The Ducati V21L Electric Motorcycle details

August 20, 2022
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I see announcements once in a while about some new EV thing, and when I google it, every EV news outlet just has a copy/paste of the same info over and over. I think this particular motorcycle is very newsworthy, and I decided to see if I could find out some of the details, and here is what I found…

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A review of Ducati history

The Italian company Ducati is famous for two things. Winning races with advanced tech, and…not making a profit selling road bikes to the public. So, lets start at the beginning.

They are based in the city of Bologna, in northern Italy. This was useful to them, because one of the things Bologna was famous for was their university. Believe it or not, the university was founded in 1088, so that was on the leading edge of every new engineering field. Just after the first world war, the Ducati family formed a small company to make radio components. Their electronics factory was eventually destroyed in WWII, and to survive after the war, they decided to buy small motor kits from “Cucciolo” [*Puppy] and attach them to bicycles, which were desperately needed, since many Europeans could not afford a car at the time.

In 1949, Ducati began manufacturing small motorcycles under their own name, with their first model having only 48cc and getting roughly 180 MPG. Many regions did not require a license or registration for such a small engine, and as popular as these small motorcycles were across Europe at the time, the first Ducati could only reach 40-MPH (64 k/mh). Ducati immediately began producing a “sport” model that had 60cc for slightly more power.

A 1949 Ducati 60cc from the Ducati Museum in Bologna, Italy

In 1953, Ducati split-off its successful electronics business so the struggling motorcycle company would not hurt their survival, if it was forced to file for bankruptcy. In spite of their reputation for innovations, their financial survival would be a recurring theme. Government assistance would help them modernize the factory in 1954, and Ducati earned a major success by developing the fastest 250cc race motorcycle in 1964, the “Mach-1”. The road-going version (Diana Mark 3 Super Sport) was able to attain 100-MPH with only 250cc, and the trend in Europe was for larger engines to have amore expensive registration, so the 250cc class was very popular with young adults.

The name of Ducati achieved its fame from the “Desmodromic” valvetrain that they designed and patented. They began producing 750cc V-twin engines with the desmo valves in 1973. One way to get more power from the same size of engine was to figure out a way to get it to run at a higher RPM. Once the size of the valves are as large as can fit (to allow the best possible breathing), a cam opens the valve, but typically a coil-spring is usually used to close it.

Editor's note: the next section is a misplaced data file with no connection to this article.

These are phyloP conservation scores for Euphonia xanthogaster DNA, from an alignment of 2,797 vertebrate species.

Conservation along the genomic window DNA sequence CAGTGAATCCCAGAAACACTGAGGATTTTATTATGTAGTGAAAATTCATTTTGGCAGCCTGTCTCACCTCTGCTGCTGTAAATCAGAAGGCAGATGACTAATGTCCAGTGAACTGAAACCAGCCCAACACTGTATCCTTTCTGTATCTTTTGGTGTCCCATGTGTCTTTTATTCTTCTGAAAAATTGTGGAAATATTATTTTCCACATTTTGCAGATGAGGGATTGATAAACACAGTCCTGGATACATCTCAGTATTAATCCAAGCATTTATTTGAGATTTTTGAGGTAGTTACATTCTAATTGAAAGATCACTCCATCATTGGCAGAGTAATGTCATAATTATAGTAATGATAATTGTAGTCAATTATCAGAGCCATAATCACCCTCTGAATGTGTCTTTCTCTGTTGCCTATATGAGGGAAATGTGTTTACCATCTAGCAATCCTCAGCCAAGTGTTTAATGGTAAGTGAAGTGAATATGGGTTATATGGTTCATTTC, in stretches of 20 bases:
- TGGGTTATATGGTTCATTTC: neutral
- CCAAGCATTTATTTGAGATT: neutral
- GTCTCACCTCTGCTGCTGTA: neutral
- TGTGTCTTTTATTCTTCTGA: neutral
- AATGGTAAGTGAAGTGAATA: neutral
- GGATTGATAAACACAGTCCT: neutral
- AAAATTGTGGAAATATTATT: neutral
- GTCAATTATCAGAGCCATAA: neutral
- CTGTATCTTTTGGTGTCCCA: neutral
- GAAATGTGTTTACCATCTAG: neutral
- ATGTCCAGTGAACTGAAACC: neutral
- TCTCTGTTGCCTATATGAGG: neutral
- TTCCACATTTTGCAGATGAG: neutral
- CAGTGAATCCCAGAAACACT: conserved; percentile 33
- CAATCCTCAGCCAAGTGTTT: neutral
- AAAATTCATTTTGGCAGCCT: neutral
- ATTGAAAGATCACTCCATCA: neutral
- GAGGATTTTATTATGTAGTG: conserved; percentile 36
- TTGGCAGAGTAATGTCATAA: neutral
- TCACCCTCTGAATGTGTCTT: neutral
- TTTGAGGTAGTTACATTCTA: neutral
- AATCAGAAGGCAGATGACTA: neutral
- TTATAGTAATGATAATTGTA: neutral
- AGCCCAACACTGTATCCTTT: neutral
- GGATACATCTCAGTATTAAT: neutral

The problem is that once an engine runs up to a very high RPM, the spring may not return the valve to the closed position fast enough. The Desmo system has one cam to open the valve, and another cam to close it, which allowed a much higher 15,000 RPM, compared the their previous 10,000-RPM.

The Ducati air-cooled 90-degree V-twin

The pic above is the type of sport bike that allowed Ducati to achieve world fame. It was an air-cooled V-twin 750cc, with a 90-degree spacing. The engine was a stressed member of the frame, which allowed the frame to be slightly lighter. The frame also used many small tubes in a lattice pattern instead of using fewer large tubes. This was an inspiration taken from the aircraft industry. This style was more expensive to build, but resulted in a very strong frame that was also light.

Over the years, Ducati increased displacement resulting in the famous 998, they also adopted liquid-cooling, and they even developed the Panagale engine that was a V4 using 1103cc.

All of these things polished the Ducati name for their engineering prowess, but financial profits eluded their balance sheet. They were purchased by Cagiva in 1985, and then by TPG in 1998. In 2005 it was bought by the Italian firm Investindustrial Holdings.

In 2012, Ducati was purchased by Lamborghini, which is owned by Audi, which is owned by the huge global powerhouse VW. The director of VW at the time was Ferdinand Piëch, who was also a motorcycle enthusiast, and many commentators at the time said that the purchase seemed to be more of a vanity purchase rather than a smart business deal.

However, VW has deep pockets, and even if they built an entirely new factory that created new designs that shared nothing with the historic Ducati’s, the Ducati badge gives them a sport motorcycle in their stable, and I think Ducati has finally found it’s home…

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Why now?

There are three electric racing series that are sanctioned by global governing bodies. The FIA’s Formula E, the FIA’s Extreme E, and the FIM’s MotoE. Since the beginning of the MotoE series in 2019, Energica has been the sole supplier of the electric spec motorcycles. In 2023, Ducati will be the supplier of the MotoE race motorcycles. In a spec race, all of the motorcycles are identical, and the race is a test of the riders.

From 2019-2022, Energica was the supplier of the spec motorcycles for the electric MotoE competition.

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The Motor and Inverter